Ray Schroeder was blogging before it was cool. And as one of the top technology officials at the University of Illinois at Springfield, Schroeder hasn’t slowed down, writing more than 25,000 entries on 49 blogs since 2001.
After teaching classes on emerging technologies since the late 1970s, Schroeder founded the university’s Office of Technology-Enhanced Learning at Illinois in 1997.
Blogging consumes at least two hours of Schroeder’s typical work day, and he says keeping up with the latest educational technology trends is a key part of his job.
"I enjoy doing it, and what keeps me going is hearing from people who read the blogs and tell me how important it is to them to get those updates," said Schroeder, 59, a visiting scholar in online learning at the University of Southern Maine, where officials are developing a blended learning program. "I [blog] in order to share important information with the broader community … and to keep our faculty members informed."
Maintaining a blog in the late 1990s, Schroeder said, elicited confused reactions from most people who asked him about his everyday work at the university.
"I told people I had a blog, and they laughed and thought the name was pretty funny," he said. But once blogging entered the national lexicon and millions took to the internet with their opinions, faculty members and former students subscribed to many of Schroeder’s blogs’ RSS feeds, getting updated posts at least once a day.
Schroeder, Illinois’ director for online learning research, said his course material in the late 1970s focused on cellular radio and how it might one day influence the way people use phones. Three decades later, Schroeder says higher education soon will feel the impact of miniature projectors–about the size of a cell phone–called Pico projectors. The product ranges in price from $250 to $350, and Schroeder said it could become a critical tool in the movement toward mobile learning.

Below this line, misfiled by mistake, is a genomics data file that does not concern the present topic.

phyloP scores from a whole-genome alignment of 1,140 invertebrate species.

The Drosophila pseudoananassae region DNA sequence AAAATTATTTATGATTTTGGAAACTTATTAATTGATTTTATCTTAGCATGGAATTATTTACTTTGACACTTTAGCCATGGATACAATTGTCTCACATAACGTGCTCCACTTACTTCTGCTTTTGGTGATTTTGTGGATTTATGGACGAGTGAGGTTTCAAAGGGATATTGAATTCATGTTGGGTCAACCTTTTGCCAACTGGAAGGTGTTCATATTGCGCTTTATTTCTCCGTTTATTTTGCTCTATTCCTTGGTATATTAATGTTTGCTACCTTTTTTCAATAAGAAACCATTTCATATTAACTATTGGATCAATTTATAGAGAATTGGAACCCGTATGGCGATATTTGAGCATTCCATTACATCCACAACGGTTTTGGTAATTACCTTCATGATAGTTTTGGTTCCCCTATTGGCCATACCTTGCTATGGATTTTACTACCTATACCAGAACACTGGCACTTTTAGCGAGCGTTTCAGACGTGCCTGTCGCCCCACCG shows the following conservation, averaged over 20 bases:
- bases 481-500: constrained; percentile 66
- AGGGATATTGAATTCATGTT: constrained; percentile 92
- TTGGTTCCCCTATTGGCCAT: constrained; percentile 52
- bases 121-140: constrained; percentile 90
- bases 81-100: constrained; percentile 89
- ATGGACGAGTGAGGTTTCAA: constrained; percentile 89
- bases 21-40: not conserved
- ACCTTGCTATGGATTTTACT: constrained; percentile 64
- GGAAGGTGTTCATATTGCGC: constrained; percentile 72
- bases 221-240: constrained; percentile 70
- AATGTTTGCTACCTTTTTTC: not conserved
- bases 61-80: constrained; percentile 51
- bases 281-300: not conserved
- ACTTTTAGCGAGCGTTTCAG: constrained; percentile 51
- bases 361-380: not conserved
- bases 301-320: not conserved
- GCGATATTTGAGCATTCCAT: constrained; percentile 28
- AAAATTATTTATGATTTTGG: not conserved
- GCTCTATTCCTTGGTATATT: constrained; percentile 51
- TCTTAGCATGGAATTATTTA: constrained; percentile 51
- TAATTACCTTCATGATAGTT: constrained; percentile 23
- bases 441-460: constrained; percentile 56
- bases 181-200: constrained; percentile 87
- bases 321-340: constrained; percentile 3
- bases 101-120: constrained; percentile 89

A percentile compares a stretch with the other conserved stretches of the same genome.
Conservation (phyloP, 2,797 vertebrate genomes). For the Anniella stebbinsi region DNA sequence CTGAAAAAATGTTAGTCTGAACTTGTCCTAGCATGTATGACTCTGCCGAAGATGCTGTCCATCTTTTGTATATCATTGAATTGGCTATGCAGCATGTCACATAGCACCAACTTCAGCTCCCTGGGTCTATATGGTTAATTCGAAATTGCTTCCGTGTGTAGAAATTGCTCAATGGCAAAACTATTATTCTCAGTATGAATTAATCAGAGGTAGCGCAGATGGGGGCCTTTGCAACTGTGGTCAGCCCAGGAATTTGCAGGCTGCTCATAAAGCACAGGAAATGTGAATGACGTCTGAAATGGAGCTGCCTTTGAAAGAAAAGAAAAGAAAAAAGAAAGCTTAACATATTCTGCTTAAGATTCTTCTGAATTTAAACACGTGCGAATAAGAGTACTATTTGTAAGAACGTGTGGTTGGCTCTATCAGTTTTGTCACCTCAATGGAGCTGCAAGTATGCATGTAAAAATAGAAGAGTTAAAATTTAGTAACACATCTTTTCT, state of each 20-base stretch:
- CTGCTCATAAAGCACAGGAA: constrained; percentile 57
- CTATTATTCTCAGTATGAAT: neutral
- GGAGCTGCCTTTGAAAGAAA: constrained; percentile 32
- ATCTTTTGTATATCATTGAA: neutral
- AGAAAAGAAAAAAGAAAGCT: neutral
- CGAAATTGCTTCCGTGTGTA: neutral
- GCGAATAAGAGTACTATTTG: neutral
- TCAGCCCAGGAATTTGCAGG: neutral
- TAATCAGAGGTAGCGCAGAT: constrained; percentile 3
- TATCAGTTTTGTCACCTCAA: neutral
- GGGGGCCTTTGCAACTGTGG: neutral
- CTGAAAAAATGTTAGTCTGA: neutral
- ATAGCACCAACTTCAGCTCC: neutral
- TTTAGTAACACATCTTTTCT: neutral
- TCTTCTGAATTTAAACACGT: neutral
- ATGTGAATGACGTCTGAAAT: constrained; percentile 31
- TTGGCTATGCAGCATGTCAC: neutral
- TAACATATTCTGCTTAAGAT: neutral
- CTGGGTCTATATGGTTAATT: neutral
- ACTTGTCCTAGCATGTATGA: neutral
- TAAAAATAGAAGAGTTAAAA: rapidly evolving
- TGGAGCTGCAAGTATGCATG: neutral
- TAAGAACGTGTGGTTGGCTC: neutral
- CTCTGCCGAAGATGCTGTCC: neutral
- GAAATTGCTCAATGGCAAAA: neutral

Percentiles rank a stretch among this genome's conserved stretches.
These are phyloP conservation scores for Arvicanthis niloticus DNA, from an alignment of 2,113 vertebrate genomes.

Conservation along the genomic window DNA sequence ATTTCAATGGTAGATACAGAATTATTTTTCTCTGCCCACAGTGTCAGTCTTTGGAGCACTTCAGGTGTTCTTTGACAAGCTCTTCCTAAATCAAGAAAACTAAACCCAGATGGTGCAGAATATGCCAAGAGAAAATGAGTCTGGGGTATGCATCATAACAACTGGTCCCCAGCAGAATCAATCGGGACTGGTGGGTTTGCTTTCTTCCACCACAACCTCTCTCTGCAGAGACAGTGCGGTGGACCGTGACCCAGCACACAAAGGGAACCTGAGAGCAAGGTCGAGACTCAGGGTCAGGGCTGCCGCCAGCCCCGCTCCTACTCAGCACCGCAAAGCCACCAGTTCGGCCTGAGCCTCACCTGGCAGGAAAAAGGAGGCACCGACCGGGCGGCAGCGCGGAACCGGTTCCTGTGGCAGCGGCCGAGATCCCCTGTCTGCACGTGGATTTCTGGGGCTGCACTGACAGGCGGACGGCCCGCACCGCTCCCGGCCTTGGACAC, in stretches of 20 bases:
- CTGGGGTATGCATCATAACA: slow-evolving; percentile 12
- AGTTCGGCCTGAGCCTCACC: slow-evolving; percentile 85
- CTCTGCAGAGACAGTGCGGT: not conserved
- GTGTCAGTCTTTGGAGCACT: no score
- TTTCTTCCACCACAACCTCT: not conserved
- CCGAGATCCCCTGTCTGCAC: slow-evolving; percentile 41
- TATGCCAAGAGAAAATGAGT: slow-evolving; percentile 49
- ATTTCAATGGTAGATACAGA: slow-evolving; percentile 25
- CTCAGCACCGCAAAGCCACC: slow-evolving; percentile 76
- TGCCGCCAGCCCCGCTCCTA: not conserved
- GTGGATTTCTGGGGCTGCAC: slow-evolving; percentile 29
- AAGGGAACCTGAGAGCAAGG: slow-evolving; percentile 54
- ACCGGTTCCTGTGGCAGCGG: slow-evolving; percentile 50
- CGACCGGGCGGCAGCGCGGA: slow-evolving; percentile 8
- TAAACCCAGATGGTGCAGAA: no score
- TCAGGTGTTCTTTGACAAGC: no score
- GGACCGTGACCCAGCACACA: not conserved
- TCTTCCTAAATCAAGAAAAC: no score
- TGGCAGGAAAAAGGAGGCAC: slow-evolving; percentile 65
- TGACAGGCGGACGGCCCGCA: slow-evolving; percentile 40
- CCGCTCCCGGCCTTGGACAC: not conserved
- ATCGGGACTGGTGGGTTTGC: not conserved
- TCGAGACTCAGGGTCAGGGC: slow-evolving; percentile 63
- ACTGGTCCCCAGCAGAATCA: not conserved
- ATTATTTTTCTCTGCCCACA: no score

"With [a projector] in a tiny phone size, it’ll be a big step toward ubiquitous, or everywhere, computing," he said.
Schroeder’s most recent blogging has included an exploration of how colleges and universities are being hit hard by the current recession. Two blogs–New Realities in Higher Education and Teaching in a Recession–track the latest in campus budget cuts and offer advice to educators forced to teach courses with fewer resources. On the Teaching in a Recession blog, for example, Schroeder links to Wikibooks, a free library of educational textbooks.
Schroeder said he never blogs on a topic without poring through peer-reviewed articles and dozens of publications and web sites that track the latest trends in how technology is used in the classroom and lecture hall. Staying ahead of the next wave of technology has become a calling card for Schroeder during his years as a premier education official at the University of Illinois.
"It’s part of this exciting time that we’re living in," he said. "I’ve found it to be just a pretty exciting ride."